Cities as Systems of Information
The event is open to the public. Pizza will be served!
From physics to the social sciences, information is now seen as a fundamental component of reality. One form of information seems underestimated, however, perhaps precisely because it is so pervasive that we take it for granted: the information encoded in the very environment we live in. We do not fully understand how information takes the form of cities, and how our minds deal with it to learn about the world, make daily decisions, and take part in the complex systems we create as we live together. Bridging information theory, cognitive science, urban studies and social systems theory, we will discuss a three-layered model of information in cities, namely in physical space, semantic space, and the information enacted by people. We will see forms of estimating information in these layers, apply them to emblematic cases and see how aspects of environmental information affect cooperation in simulated interaction systems.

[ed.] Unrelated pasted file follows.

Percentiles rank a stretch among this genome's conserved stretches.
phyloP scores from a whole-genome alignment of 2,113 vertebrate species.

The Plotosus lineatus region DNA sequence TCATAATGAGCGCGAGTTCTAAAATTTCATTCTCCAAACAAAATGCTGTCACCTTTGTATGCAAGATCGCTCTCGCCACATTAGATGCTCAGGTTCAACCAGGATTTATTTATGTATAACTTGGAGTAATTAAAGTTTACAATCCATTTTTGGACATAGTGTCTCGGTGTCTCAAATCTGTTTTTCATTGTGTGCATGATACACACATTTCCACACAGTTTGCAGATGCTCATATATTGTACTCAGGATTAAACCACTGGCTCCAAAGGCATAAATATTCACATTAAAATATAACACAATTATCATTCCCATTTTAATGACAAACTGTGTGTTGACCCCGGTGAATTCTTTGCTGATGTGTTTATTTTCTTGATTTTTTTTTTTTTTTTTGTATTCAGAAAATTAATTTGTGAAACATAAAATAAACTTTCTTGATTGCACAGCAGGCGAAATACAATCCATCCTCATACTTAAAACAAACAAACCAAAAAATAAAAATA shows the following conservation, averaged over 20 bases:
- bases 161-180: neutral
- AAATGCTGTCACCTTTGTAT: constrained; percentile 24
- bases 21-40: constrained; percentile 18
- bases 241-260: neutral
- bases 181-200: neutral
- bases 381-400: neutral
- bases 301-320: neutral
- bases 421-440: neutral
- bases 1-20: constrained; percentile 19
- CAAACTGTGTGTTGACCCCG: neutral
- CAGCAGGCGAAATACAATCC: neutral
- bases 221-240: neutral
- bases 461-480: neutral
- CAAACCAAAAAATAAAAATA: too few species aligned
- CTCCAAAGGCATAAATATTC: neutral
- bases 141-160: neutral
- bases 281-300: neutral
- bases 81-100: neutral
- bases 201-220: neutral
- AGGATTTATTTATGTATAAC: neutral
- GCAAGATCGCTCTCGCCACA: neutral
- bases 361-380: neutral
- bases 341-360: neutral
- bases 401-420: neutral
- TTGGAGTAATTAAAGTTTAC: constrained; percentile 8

Vini Netto is a Visiting Scholar at the Center for Urban Science + Progress, NYU. He holds a Ph.D. in Advanced Architectural Studies from The Bartlett School, University College London (UCL), an MPhil in urban planning, along with postdoctoral research in urban performance, and a position as Associate Professor at Fluminense Federal University (UFF), Rio de Janeiro state. His research is about cities as networks of information, interaction and segregation. Vini is the author of The Social Fabric of Cities (Routledge, 2017), and more than 90 articles in journals, conference proceedings and books. He also is the Editor for Latin America of Area Development and Policy (ADP, Regional Studies Association, UK), guest editor for Entropy and The Journal of Space Syntax, and a reviewer for journals such as Environment and Planning B Urban Analytics and City Science (EPB), International Journal of Urban and Regional Research (IJURR), and Cities. His current research on cities as systems of information has been featured on the cover of Entropy.